Despite the outcry from beleaguered print publishers, ereaders are becoming more and more popular as a convenient means for bookworms to carry tomes around. Electronic book readers are here to stay and there are now a large range of book reading devices on the market.
Some book lovers will still bemoan the fact that ereaders are soulless; with an ebook reader there’s no tactility, one can’t open an old book and smell that unique musty whiff generally found in libraries and old book shops. However, whilst the ‘real thing’ will always hold a special place in the heart for many, ereaders have numerous advantages over print volumes.
An electronic book reader allows a user to take an entire library with them when they leave the house. Whilst many might enjoy having a wall full of books at home, you can’t take them with you and they do tend to take up an awful lot of room.
Most ereaders have a superb battery life of anything between 2 weeks to a month of continuous use. Whilst devices do come with a charger, it isn’t always necessary to carry these around, especially if you’re out for a day, weekend or during long trips.
Other advantages include the ability to increase text size, meaning that those with poor eyesight no longer have to purchase hefty tomes in order to be able to enjoy their favourite novel. Electronic book readers are rarely described as ‘dust collectors’ and you don’t hear many complaints that an ereader has been affected by damp and small mites crawling between the pages.
The benefits of an ereader include: less clutter, more portable, great for travel and reading on the go and even better, ebooks tend to cost a lot less than traditional books, or are sometimes free.
What’s the best ereader?
The best ereader will come down to individual preferences and requirements; some people are happy to use applications such as Kindle on PC, iPad or their Android device and not invest in an ereader at all. However, this approach has its disadvantages, the main one being that many find it difficult to read a backlit screen. This can cause eyes to become tired and strained, so it’s not recommended as an alternative to traditional books.
The Kindle from Amazon has perpetually been a best seller in all of its forms since it emerged on the market in 2007, and is often credited as the electronic book reader that made the medium popular. However, there now exists a huge range of ereaders for purchase from major and minor manufacturers, making choosing something of a headache.
Sony remain the second most popular eBook readers and they have a lot in common with Kindle devices. This includes the use of Electronic Ink (E Ink) and a natural-looking book reading screen that can be used even in direct sunlight.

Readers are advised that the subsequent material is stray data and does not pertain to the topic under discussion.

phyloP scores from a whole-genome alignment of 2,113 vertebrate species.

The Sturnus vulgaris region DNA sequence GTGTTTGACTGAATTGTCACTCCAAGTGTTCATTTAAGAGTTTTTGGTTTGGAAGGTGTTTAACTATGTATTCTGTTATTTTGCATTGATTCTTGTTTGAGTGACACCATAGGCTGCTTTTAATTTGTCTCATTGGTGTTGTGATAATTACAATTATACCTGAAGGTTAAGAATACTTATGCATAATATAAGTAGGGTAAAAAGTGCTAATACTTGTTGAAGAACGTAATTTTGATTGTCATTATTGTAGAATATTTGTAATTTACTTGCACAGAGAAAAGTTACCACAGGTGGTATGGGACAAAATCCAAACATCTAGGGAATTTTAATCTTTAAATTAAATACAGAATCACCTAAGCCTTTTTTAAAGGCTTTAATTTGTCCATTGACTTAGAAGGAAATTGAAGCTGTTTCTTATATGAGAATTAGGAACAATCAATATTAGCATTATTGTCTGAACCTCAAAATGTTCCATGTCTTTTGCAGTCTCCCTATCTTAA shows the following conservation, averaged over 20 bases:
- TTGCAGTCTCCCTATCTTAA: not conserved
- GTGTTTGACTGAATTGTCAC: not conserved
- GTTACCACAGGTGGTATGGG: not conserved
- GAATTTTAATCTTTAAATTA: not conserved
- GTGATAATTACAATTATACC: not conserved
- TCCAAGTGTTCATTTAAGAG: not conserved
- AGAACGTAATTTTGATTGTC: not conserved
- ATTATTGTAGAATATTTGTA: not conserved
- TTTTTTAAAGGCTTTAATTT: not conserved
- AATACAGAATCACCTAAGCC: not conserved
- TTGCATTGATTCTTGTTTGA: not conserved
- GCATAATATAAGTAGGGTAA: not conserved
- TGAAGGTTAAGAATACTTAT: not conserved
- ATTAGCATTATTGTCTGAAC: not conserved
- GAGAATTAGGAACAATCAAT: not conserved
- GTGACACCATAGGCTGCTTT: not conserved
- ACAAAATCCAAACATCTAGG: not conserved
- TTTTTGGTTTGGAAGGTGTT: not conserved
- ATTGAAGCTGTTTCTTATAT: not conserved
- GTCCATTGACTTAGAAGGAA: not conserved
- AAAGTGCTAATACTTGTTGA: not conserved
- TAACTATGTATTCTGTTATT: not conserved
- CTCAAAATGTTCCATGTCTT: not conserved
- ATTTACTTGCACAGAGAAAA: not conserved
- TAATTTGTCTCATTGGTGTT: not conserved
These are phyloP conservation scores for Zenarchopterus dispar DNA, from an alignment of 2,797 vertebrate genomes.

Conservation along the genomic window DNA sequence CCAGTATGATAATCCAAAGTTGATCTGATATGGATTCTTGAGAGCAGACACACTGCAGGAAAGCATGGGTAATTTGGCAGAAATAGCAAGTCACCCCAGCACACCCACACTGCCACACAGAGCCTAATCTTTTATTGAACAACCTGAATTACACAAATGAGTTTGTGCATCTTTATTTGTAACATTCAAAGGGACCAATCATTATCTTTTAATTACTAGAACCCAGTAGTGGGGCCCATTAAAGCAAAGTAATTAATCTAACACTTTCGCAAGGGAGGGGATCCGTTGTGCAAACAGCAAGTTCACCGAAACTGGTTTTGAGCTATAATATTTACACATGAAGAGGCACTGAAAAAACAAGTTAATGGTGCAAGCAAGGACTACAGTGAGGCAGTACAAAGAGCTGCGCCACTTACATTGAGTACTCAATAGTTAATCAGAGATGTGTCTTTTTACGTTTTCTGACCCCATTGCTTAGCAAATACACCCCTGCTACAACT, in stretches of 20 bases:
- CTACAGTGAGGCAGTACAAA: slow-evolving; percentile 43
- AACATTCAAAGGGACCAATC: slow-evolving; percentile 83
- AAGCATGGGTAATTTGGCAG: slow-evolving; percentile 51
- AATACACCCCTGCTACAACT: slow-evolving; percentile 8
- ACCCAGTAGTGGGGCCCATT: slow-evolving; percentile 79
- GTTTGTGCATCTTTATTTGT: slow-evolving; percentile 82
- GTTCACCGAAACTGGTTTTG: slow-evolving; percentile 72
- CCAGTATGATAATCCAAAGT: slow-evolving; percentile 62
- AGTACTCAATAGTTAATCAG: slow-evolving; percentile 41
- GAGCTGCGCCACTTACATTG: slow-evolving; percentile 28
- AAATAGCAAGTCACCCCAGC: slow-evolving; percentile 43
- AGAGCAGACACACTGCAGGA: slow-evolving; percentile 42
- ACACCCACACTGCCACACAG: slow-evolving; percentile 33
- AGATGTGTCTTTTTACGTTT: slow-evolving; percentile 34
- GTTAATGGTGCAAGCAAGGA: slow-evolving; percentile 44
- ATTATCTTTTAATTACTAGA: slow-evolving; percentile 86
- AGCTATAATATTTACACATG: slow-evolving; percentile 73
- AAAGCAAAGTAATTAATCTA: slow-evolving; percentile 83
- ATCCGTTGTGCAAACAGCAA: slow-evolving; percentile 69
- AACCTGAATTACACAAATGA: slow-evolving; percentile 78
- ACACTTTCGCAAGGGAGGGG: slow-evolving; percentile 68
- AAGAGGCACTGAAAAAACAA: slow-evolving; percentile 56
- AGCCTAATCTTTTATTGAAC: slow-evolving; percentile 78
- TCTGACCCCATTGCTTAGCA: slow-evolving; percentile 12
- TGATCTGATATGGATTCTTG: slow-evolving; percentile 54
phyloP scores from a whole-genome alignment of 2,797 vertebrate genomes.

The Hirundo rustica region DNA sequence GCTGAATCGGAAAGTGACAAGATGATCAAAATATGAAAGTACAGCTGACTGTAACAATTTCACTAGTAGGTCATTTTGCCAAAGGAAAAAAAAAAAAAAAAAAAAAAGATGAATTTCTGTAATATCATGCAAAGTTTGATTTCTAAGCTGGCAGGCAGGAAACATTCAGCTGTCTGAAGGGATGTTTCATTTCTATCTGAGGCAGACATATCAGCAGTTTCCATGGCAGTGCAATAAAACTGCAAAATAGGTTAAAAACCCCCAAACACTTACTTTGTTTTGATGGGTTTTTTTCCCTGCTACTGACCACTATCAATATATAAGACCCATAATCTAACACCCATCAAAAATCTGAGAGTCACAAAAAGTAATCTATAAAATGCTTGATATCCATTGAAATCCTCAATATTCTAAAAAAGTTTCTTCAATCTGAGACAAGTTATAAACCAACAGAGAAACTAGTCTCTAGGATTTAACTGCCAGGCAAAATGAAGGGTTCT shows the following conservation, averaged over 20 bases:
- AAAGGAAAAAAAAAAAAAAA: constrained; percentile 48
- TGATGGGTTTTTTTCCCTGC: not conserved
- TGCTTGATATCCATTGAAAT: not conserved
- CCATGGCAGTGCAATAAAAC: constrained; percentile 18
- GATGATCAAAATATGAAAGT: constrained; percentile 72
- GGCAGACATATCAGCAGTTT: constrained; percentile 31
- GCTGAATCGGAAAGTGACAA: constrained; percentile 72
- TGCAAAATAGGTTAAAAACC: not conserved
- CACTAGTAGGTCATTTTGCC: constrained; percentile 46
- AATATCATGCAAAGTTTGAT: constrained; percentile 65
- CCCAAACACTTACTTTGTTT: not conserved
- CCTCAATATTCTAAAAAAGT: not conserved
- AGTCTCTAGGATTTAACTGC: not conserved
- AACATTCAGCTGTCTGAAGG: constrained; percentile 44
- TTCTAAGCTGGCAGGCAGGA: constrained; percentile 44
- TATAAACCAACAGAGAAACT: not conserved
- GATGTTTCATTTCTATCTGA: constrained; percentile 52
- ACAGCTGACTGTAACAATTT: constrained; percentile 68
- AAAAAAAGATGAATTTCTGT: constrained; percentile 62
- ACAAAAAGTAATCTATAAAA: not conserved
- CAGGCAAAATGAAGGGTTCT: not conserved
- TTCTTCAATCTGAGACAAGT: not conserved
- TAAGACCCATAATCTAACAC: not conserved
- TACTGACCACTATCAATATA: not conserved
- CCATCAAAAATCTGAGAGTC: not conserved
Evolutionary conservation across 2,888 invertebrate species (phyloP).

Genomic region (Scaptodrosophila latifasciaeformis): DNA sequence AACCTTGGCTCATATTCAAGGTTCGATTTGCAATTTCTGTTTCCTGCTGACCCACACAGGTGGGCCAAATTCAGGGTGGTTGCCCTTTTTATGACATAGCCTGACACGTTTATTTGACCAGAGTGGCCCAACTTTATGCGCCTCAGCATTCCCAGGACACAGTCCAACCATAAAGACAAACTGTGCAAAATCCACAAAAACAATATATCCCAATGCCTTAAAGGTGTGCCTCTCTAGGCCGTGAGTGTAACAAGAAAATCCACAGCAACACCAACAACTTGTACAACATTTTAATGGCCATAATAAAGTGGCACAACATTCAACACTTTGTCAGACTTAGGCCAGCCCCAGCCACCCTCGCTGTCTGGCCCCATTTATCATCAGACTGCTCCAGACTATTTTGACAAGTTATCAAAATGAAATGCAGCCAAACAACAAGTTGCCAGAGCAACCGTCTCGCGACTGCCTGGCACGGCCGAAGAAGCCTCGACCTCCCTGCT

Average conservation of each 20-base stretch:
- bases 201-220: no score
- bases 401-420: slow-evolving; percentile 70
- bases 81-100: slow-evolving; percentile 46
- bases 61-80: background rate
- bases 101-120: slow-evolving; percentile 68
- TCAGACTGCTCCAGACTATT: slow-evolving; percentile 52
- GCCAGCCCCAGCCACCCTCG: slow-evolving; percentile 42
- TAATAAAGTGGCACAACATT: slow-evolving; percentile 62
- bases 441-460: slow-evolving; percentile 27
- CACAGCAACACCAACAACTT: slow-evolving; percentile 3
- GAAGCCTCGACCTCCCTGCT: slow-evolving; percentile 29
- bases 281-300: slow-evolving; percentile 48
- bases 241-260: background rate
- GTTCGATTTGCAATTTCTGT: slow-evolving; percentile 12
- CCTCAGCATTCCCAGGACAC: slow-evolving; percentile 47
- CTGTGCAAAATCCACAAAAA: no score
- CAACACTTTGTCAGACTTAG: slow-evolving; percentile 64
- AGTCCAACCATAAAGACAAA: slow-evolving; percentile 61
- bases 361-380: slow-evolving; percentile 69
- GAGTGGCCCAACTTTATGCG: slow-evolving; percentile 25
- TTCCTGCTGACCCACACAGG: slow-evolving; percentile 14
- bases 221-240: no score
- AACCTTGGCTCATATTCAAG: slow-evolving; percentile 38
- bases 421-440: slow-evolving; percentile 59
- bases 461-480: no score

Connectivity is something to consider when investing in an ereader; if you want to download books, magazines and newspapers whilst away from home then it’s a good idea to purchase an ereader with a Wi-Fi or 3G option.
The Kindle Keyboard 3G is a great device for those who travel a lot for example. Not only does it have a Wi-Fi option for use when in range of wireless hotspots, it also allows connection through the Vodafone 3G network. Additionally, it can be used in a number of countries such as the US, Australia and South Africa (and many more) using GSM, making it the perfect ereader for business travellers keen to keep up with news at home.
Sony also has a wireless device on the market, the PSR-T1, which has 2GB of internal memory as well as a MicroSD card slot. This means that the amount of eBooks that can be stored on the ereader is almost limitless as MicroSD cards are now available in sizes of up to 64GB – that’s a lot of books.
Further ereader options
As discussed briefly earlier, a dedicated electronic book reader is not the only available option out there. Many people use the Kindle app for PC, iPad and Android and these are suitable for those who wouldn’t necessarily use an ereader a great deal. The best ereader app for Android is most likely ireader, great if you have an Android tablet or even a phone with a large screen.
However, for those who do read a lot, it’s better to invest in a device which has been designed just for that purpose. This is mostly due to the technology which prevents eye-strain, but there are other advantages such as size and weight. Ereaders are designed to be small and lightweight, so they can be transported easily and held without straining wrists when read for any length of time.
Another advantage to an electronic book reader is that it’s kind to the environment. In a world where sustainability is becoming increasingly important, an ereader offers a great solution to problems such as deforestation.
The best ereader is then a matter of choice and depends on how much it will be used and where it will be used. Basic devices which connect to a PC for downloads, such as the Sony PRS300, are ideal for those who want to load books for reading on long journeys. The lack of connectivity on this ereader means that battery life is longer, lasting up to two weeks and offering thousands of continuous page turns.
For the globetrotter, a device with Wi-Fi and 3G such as the Kindle and Sony devices mentioned above are ideal for downloading fresh content whilst away. Whilst there are a plethora of applications on the market for mobile devices and tablets, these are more useful for reading a small amount or accessing work documents on the move.